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Pensions ignorance – a real danger as you approach retirement

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Thursday September 26, 2013 at 10:00am
According to research published in the FT 77% of people in their 50s and 60s didn’t know what their pension fund was invested in. Worst still 71% had no idea how their pension was performing.

I find these results staggering. As a Chartered Financial Planner I consider it my job to make sure my clients have at least an annual review to look at how their investments, and especially their pensions, are performing and whether changes need to be made in the mix of investments, the investment vehicles and so on, to ensure they are on track to achieve their personal financial goals.

Whilst it’s true that not every client wants that review, or perhaps fully appreciates the value, it is an essential part of the role we as financial planners and advisors play. Especially for clients in the age group approaching retirement, where a difference in performance of a few per cent can make a significant difference to how comfortable their retirement will be.

Why is it so important to review your pension pot regularly?

Aside from the obvious – that it’s your money, is meant to be for your retirement and you shouldn’t just trust to luck that it will provide the level of pension income you need – there are some other key reasons to keep an eye on your pension investment.

The investment opportunities available within pensions change regularly, as can performance of different funds, so in my view it is essential to review both fund choice and investment performance. An annual statement provides you with the headlines figures on the value of your fund. Whilst you might need some professional help in deciding whether the funds are performing as well as they could you should also look to this valuation to establish whether it’s likely to deliver a pension income to meet your lifestyle needs in retirement and if not take some action to put that right.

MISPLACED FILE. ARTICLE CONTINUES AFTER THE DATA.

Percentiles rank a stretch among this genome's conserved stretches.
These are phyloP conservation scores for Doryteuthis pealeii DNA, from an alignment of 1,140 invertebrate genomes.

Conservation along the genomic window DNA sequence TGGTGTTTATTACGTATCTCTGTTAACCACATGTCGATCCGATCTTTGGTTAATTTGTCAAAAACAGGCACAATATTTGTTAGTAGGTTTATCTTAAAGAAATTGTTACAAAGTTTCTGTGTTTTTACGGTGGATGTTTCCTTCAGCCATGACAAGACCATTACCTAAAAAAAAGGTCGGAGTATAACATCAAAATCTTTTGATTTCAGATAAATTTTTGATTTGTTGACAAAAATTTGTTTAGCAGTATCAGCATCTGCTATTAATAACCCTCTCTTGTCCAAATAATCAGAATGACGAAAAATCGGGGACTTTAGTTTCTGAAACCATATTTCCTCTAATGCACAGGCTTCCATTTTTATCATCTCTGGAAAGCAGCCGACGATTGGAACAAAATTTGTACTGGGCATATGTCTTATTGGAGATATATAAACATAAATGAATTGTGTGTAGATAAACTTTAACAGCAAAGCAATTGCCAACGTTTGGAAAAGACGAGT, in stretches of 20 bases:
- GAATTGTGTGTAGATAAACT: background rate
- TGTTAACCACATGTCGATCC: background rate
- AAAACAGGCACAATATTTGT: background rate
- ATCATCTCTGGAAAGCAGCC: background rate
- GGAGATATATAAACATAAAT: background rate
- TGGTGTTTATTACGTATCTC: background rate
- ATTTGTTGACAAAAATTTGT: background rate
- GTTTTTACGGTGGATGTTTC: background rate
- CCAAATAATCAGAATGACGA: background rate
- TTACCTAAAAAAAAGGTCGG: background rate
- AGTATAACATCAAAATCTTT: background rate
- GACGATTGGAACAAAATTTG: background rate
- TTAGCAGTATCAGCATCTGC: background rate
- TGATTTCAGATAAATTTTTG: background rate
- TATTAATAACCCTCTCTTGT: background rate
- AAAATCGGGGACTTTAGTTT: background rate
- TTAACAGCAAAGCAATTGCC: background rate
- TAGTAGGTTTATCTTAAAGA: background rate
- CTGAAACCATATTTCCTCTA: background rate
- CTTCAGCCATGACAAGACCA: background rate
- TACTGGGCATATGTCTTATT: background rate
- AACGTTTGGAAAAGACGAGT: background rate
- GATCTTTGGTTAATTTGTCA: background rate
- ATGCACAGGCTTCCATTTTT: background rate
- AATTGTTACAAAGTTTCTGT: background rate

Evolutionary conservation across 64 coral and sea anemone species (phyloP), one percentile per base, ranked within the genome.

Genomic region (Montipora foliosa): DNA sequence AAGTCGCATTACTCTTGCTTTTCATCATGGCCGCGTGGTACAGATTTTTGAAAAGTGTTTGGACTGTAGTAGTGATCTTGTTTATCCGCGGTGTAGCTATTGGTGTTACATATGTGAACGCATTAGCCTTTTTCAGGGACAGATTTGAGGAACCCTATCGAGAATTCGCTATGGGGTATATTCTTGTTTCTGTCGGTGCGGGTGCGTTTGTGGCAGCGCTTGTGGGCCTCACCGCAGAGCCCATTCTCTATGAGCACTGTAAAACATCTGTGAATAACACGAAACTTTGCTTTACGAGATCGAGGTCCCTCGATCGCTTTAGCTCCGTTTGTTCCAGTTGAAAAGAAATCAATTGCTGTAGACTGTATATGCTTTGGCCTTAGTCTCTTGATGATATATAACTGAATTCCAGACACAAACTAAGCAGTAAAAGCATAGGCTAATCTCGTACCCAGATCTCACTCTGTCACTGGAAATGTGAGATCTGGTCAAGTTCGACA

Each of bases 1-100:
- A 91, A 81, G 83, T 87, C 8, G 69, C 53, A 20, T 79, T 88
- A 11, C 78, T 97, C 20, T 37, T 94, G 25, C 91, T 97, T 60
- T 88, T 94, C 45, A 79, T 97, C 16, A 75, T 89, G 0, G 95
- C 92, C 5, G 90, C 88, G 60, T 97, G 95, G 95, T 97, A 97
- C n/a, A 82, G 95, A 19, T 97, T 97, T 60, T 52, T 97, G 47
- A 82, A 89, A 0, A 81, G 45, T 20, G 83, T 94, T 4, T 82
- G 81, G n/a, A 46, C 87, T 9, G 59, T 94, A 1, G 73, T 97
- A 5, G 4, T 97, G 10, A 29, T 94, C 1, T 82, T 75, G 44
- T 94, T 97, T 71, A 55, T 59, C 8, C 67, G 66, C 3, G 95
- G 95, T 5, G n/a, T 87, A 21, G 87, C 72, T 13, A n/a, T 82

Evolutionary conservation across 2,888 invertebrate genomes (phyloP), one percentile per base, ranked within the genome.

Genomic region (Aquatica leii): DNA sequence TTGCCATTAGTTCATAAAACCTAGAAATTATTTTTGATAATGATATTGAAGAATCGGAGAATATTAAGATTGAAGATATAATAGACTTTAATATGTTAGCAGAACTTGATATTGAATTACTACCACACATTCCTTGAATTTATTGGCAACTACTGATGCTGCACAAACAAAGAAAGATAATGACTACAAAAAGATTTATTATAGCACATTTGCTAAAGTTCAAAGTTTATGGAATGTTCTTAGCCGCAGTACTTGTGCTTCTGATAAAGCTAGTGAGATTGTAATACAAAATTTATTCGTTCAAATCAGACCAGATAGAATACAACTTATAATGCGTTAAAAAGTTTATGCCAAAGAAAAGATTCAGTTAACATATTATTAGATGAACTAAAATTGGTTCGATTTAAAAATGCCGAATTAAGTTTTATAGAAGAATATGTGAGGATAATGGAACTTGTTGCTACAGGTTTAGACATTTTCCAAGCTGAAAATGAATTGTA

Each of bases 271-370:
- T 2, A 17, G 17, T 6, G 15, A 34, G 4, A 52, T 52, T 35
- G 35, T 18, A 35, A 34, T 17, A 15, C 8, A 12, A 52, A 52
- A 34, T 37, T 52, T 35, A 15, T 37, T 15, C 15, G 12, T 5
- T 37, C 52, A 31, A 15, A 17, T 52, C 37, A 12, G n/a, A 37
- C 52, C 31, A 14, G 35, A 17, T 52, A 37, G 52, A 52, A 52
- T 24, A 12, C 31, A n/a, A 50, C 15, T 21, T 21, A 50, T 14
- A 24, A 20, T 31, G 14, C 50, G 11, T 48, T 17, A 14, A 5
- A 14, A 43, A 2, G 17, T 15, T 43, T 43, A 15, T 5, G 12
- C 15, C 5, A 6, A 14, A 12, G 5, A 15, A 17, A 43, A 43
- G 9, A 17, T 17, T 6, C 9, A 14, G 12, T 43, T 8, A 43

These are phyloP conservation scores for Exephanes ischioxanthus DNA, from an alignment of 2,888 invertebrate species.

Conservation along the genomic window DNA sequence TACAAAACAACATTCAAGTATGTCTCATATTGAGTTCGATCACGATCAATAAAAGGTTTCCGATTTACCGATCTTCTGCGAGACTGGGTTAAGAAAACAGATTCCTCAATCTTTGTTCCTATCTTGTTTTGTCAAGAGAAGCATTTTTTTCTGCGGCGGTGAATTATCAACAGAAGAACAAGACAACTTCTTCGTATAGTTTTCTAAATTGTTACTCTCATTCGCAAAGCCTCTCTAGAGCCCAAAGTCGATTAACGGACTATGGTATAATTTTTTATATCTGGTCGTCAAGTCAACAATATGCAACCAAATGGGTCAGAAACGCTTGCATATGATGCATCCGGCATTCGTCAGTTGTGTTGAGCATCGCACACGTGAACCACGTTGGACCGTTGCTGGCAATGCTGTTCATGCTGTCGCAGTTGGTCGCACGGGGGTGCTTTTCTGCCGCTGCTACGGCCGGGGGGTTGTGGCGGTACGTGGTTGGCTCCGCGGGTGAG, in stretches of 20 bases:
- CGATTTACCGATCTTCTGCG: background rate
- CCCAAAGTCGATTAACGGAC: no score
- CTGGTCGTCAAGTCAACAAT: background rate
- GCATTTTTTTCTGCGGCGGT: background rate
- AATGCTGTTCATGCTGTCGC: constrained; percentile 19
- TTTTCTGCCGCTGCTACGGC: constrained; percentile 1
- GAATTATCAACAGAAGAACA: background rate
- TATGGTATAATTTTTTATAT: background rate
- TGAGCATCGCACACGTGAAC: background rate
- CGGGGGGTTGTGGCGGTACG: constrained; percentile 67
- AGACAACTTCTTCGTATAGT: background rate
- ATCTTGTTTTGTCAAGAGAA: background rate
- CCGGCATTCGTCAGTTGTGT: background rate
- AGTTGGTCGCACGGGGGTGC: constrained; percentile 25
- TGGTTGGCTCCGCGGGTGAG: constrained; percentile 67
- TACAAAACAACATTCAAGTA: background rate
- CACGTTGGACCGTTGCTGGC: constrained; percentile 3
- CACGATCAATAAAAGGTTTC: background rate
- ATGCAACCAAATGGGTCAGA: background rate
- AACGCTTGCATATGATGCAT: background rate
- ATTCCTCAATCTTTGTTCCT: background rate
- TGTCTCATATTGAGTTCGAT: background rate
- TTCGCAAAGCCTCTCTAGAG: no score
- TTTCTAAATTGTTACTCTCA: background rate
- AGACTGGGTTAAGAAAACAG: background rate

Perhaps the most important point for those approaching retirement is that their risk profile often changes, as the day of retirement approaches. And, as you’ve heard me say many times before risk and return are related. So if your attitude to risk changes and is reflected in your investment choices, your likely returns will change too.

If you are a business owner or director of a company the type of pension you choose could make a significant difference to the return you secure. Don’t overlook the benefits available through Small Self-Administered Schemes (SSAS) and a Self Invested Personal Pension (SIPP). The additional flexibility of this type of pension often provides the solution to otherwise difficult business problems.

The FT report talked about there being no middle ground between those people who review their pensions regularly and those who put their head in the sand and adopt an ‘ignorance is bliss’ attitude. There surely has to be a middle ground – and that should be where individuals review their pension pot at least annually and take advice if they are unsure on performance or future investment decisions.

Andy Parker
Chartered Financial Planner

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Parker Chartered Accountants and Financial Advisors is the trading name for Parker Business Development Ltd (Registered No. 4116664), Parker Tax and Trust Ltd (Registered No. 06950353) and Parker Financial Planning LLP (Registered No. OC347027). Parker Financial Planning LLP is authorised and regulated by the Financial Conduct Authority. All companies are registered in England and Wales – registered office contact details here